News | Atrial Fibrillation | December 23, 2020

ACC, AHA Issue Updated Performance Measures for Adults with Atrial Fibrillation or Atrial Flutter

ECG with paroxysm correct form of atrial flutter. Getty Images

ECG with paroxysm correct form of atrial flutter. Getty Images


December 23, 2020 — The American College of Cardiology (ACC) and the American Heart Association (AHA) has made two updates to its Clinical Performance and Quality Measures on Atrial Fibrillation or Atrial Flutter. The writing committee for this 2020 document incorporated two changes to performance measures in accordance with the 2019 ACC/AHA/Heart Rhythm Society atrial fibrillation guideline focused update

The full document is titled "2020 Update to the 2016 ACC/AHA Clinical Performance and Quality Measures for Adults With Atrial Fibrillation or Atrial Flutter: A Report of the American College of Cardiology/American Heart Association Task Force on Performance Measures."[1]

Atrial fibrillation (AF or Afib) increases the risk of ischemic stroke five fold, and in the setting of mitral stenosis it drives up the risk of stroke twenty fold over that of patients with a normal heartbeat. Atrial flutter also significantly raises the chance of stroke, and the likelihood increases with certain risk factors. 

The first change in the document, which is incorporated into all the performance measures, is the definition of valvular atrial fibrillation, including for patients with either moderate or severe mitral stenosis or those with a mechanical prosthetic heart valve. The second change, which only applies to the performance measure of anticoagulation prescribed, is the different CHA2DS2-VASc risk score treatment thresholds for men (greater than one) and women (greater than two), further demonstrating that the risk of stroke differs for men and women with atrial fibrillation or atrial flutter. The CHA2DS2-VASc calculates stroke risk for patients with atrial fibrillation based on age, sex and clinical factors. Successful implementation of these updated performance measures by clinicians and health care organizations will lead to quality improvement for adult patients with atrial fibrillation or atrial flutter.

TOP 5 TAKE-HOME MESSAGES

The Heart Rhythm Society (HRS) offered these key takeaways for the new 2020 atrial fibrillation or atrial flutter guidelines:

  1. This document describes updates to the atrial fibrillation performance measures that are appropriate for public reporting or pay-for-performance programs.
  2. The performance measures are taken from the 2019 American College of Cardiology/American Heart Association/Heart Rhythm Society atrial fibrillation guideline update and are selected from the strongest recommendations (Class 1 or 3).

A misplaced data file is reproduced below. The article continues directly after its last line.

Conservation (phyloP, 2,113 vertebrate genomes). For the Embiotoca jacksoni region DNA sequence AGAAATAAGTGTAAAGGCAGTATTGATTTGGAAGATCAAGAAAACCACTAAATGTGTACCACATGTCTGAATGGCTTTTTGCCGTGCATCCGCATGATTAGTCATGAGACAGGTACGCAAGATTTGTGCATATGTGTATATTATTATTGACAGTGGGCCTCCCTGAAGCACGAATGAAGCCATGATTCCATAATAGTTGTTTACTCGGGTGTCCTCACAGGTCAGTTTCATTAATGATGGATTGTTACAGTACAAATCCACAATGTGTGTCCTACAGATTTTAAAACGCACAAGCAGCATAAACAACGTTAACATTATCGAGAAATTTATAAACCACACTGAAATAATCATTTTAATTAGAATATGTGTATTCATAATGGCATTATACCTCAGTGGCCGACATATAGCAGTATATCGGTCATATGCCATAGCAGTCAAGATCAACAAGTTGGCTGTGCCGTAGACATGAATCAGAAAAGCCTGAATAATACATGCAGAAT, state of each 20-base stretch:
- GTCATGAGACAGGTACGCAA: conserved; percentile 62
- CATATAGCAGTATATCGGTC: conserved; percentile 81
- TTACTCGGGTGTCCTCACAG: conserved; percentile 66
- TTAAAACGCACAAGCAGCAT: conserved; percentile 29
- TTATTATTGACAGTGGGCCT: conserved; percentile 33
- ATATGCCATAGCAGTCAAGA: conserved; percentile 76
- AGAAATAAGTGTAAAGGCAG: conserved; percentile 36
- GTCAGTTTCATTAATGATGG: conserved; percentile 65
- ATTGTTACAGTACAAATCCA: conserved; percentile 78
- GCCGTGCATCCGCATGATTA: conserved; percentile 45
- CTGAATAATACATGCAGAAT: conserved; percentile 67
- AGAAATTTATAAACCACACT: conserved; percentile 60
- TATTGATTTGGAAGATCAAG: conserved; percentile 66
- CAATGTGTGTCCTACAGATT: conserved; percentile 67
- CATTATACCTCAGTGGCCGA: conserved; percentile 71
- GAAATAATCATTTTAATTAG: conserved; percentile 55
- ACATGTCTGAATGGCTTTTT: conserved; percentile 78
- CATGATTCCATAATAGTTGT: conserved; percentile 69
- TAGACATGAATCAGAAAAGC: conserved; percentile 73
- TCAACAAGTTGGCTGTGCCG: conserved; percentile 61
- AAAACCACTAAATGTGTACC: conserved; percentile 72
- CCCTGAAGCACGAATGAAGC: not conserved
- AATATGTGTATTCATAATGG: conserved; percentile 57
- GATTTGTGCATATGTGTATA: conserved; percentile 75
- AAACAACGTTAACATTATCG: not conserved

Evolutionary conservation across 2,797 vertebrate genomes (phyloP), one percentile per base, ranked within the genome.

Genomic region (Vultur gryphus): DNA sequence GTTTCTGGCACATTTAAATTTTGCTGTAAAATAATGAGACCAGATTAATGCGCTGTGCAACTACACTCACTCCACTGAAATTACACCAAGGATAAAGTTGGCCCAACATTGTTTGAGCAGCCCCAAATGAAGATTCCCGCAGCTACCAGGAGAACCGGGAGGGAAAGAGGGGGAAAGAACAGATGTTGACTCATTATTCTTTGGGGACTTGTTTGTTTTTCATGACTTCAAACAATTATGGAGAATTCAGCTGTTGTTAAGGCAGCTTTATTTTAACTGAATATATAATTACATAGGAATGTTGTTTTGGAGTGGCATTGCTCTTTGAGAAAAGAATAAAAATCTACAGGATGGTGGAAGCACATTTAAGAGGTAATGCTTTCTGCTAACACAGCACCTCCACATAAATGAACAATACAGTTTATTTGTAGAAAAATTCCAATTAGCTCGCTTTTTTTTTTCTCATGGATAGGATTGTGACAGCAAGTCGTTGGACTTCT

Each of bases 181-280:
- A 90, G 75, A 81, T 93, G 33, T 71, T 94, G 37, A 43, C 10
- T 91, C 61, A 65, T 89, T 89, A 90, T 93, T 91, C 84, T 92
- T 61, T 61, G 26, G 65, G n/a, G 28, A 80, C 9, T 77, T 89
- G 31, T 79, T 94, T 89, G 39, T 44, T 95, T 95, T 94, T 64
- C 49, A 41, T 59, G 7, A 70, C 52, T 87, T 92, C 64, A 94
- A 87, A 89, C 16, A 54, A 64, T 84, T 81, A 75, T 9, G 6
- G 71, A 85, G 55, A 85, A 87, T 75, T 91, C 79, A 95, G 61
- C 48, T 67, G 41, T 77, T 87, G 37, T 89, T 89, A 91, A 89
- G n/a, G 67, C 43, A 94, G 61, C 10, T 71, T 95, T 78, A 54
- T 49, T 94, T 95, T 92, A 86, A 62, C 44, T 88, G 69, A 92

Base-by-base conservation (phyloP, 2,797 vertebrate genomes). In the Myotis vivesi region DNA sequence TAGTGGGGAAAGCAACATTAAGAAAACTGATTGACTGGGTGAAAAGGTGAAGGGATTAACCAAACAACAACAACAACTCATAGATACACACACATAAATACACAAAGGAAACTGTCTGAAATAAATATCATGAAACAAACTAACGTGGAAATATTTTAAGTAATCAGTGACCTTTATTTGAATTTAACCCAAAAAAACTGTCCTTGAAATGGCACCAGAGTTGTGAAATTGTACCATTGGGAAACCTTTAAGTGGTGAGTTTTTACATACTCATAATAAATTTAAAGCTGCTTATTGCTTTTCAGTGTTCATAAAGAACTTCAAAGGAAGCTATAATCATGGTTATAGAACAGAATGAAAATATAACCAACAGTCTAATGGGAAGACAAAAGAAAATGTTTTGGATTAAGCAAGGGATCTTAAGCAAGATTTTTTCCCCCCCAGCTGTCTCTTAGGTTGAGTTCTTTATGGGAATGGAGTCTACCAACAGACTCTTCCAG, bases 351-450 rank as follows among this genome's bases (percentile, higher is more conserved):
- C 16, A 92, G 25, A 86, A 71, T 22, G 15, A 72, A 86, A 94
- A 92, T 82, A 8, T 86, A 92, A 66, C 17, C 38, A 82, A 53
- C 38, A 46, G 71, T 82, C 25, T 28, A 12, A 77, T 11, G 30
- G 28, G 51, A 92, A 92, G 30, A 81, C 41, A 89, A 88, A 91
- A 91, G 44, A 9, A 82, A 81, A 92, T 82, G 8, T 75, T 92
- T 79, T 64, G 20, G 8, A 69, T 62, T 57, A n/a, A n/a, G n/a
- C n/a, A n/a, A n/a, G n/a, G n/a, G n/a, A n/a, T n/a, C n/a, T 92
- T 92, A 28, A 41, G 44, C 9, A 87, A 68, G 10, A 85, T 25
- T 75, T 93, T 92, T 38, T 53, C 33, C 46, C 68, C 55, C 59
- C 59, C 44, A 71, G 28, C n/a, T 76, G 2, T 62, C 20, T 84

3. Quality measures are provided that are not yet ready for public reporting or pay-for-performance programs but might be useful for clinicians and healthcare organizations for quality improvement.
  4. The recent guideline change regarding the definition of valvular atrial fibrillation is now incorporated into the performance measures. This includes patients with moderate or severe mitral stenosis and those with a mechanical prosthetic heart valve.
  5. The recent guideline changes regarding different CHA2DS2-VASc risk score treatment thresholds for men (>1) and women (>2) are now incorporated into the performance measures.

The 2020 Update to the 2016 ACC/AHA Clinical Performance and Quality Measures for Adults With Atrial Fibrillation or Atrial Flutter is publish online in the Journal of the American College of Cardiology and Circulation: Cardiovascular Quality and Outcomes. It was developed in collaboration with the Heart Rhythm Society (HRS).

 

Reference:

1. Paul A. Heidenreich, N. A. Mark Estes III, Gregg C. Fonarow, et al. 2020 Update to the 2016 ACC/AHA Clinical Performance and Quality Measures for Adults With Atrial Fibrillation or Atrial Flutter: A Report of the American College of Cardiology/American Heart Association Task Force on Performance Measures. Circulation: Cardiovascular Quality and Outcomes. Originally published online 7 Dec 2020. https://doi.org/10.1161/HCQ.0000000000000100.

 

Related Content

News | ACC

July 15, 2022 — The ACC has named Melvin R. Echols, MD, FACC, as its new Chief Diversity, Equity and Inclusion Officer ...

Home July 15, 2022
Home
Feature | ACC | By Melinda Taschetta-Millane

In April, the cardiology community converged face-to-face in Orlando for The American College of Cardiology’s (ACC22) ...

Home May 11, 2022
Home
News | ACC

April 12, 2022 – The American College of Cardiology (ACC) is establishing a new award in honor of Valentin Fuster, MD ...

Home April 12, 2022
Home
News | ACC
April 4, 2022 – Esperion presented two new analyses from its clinical development program of bempedoic acid (NEXLETOL) ...
Home April 04, 2022
Home
News | ACC

April 3, 2022 — egnite, Inc., an advanced technology digital health company focused on providing artificial intelligence ...

Home April 03, 2022
Home
News | ACC

April 3, 2022 — A new drug shows promise in providing relief to cardiomyopathy patients experiencing shortness of breath ...

Home April 03, 2022
Home
News | ACC

April 1, 2022 — Royal Philips, a global leader in health technology, announced new additions to its innovative ...

Home April 01, 2022
Home
News | ACC
March 31, 2022 – Healthcare AI solutions provider Aidoc will be delivering a live demonstration of its comprehensive AI ...
Home March 31, 2022
Home
News | ACC
March 31, 2022 – Experts from the Smidt Heart Institute at Cedars-Sinai, home to California’s top-ranked cardiology and ...
Home March 31, 2022
Home
News | ACC
March 31, 2022 – CathWorks has announced that the results of its most recent outcomes study on the CathWorks FFRangio ...
Home March 31, 2022
Home
Subscribe Now